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Marc Walter is an artist who oriented his practice to environmental art (or land art) in 2004. Particularly prolific in his field, he won in 2007 the Grand prix d’excellence de la Fondation pour les arts, les lettres et la culture en Outaouais as well as its 2014 Jury Prize. He has been featured in many Canadian and international land art events. Marc has taken part in over 100 solo and group exhibitions both in galleries and in the context of outdoor nature art events.

In this interview, Marc explores how the landscape influences the creation of works of art, and how those artworks in turn transform the landscape.

Artist Marc Walter. Photo provided by MASC.

Many of your works of art are oriented towards a connection with the environment. How has your relationship to nature and art changed during the pandemic?

My work is as much about the environment as it is about people. By this, I mean that it allows viewers to connect with themselves and with each other, whether through direct physical encounters with the sites or through their impressions left on the works. My practice seems to me especially important during this pandemic, when the psychological discomforts and daily stresses are so acute. Most notably, I have created anonymous mini-artworks and structures in the village where I live and in the area of our home to allow locals to discover new visual elements in their environment and to engage with them. My works aim to awaken the senses and to remind us that creativity is within each of us.

Your work has been featured in galleries, as well as in the context of outdoor art events. How does your approach to creating your art differ knowing the venue at which it will be presented?

Each creation takes into account the site in which it will be experienced. What are its physical characteristics, dimensions, scale, materials present, skylines, or views from windows? What is the social context, the way of arriving and leaving, the conventional use of the place? Everything is taken into account to stimulate the visitors’ emotions and encourage them to live authentically in the moment: the visuals, the existing and added sounds, the smells, the textures to be discovered, and more.

A collaborative art process. Photo provided by MASC.

Why do you think it’s important for our local community to have access to professional artists?

We serve as a model to remind people that professional artists exist in society and that it is an extremely important profession. We remind everyone that creativity is the driving force behind an interesting life and that everyone has this inherent capacity for creativity. My particular practice allows me to develop a link to the community, a pride in the creation of often monumental collective works, and an awareness of a freedom in the expression of this creativity in society. We also offer time for creative reflection and a reminder of artistic possibilities to the teaching staff who sometimes lack the time to realize them.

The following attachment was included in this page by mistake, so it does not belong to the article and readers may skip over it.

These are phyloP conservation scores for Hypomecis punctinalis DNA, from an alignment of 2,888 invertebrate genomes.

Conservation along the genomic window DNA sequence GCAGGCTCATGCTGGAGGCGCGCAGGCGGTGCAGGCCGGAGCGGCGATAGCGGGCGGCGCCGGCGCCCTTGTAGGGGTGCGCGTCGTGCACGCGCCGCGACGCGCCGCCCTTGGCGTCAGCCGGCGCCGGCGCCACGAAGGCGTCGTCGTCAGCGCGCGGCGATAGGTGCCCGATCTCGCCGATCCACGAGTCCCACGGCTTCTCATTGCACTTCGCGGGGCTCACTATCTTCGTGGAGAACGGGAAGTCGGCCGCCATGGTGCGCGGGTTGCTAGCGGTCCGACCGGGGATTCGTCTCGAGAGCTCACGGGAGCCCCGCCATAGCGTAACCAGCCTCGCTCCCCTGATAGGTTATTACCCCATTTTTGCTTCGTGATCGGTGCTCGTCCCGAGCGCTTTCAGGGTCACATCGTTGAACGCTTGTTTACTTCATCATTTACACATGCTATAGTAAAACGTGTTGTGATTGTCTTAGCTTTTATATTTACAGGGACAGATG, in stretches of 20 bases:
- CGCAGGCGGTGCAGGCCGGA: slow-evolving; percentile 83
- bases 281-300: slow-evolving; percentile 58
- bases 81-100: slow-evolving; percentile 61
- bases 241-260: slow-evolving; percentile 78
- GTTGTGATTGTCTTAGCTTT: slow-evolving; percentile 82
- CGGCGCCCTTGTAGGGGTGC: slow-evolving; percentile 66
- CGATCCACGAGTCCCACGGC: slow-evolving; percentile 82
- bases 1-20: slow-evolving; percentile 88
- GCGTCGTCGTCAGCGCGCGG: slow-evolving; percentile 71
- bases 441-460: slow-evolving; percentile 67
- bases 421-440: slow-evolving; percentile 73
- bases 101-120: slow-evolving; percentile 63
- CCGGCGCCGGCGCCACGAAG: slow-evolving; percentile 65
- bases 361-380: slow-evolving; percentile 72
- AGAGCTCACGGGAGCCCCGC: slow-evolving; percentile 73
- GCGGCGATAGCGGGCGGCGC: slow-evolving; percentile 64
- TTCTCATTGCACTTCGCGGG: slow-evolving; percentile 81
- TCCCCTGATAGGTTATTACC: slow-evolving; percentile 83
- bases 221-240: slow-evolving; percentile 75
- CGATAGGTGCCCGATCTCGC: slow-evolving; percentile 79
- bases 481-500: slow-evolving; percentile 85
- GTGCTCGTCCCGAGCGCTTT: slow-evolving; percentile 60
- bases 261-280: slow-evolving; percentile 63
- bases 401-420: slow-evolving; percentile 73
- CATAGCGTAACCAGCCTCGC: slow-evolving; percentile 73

You offer a school residency through MASC in which you work with students (from kindergarten to grade 12) to create a land art installation. Could you tell us about some of the artworks that have resulted from these residencies?

Here are three recent examples:

Last month, I worked with elementary students to create planets out of branches with mini-paintings and text added. The planets were hung in the school area from trees in some of the students’ yards. In this way, a community link was made between the school, teachers, students, and other community members. A creative presence is added to the environment, with a sense of celebration related to the end-of-the-year season.

One of Marc Walter’s school installations. Photo provided by MASC.

At one of the local high schools, we are creating poles that will serve as markers for a forest of local species planted by students in the spring, which will be part of the international project The Global Forest. Each pole will bear the effigy of an endangered animal and will serve to protect the forest. Painting, recycling, construction, and appropriate intervention in the landscape are the multiple learnings transferred in this project.

This winter, as in previous years, I am conducting snow sculpture workshops. The students will fill moulds with snow, thus creating casts. These will be sculpted in small teams with various tools. The project results in a series of extremely varied sculptures that becomes an outdoor exhibition, a site of creative discoveries, an inspiring place to share. Above all, it is a way to savour winter physically and artistically in a country where this fantastic opportunity to connect with the outdoors is sometimes forgotten in educational institutions.

A wintertime school installation. Photo provided by MASC.

As a member of MASC, what do you gain through offering your workshops in schools and in the community? How has working with students inspired your broader practice?

Making these connections with students and teachers is invigorating. Of course, I share my skills and experience in these workshops, but I also ‘steal’ ideas in passing, stay in touch with my own sense of childhood, and bond with the wonderful creativity of young people. In fact, each workshop becomes a research and application laboratory for my own practice.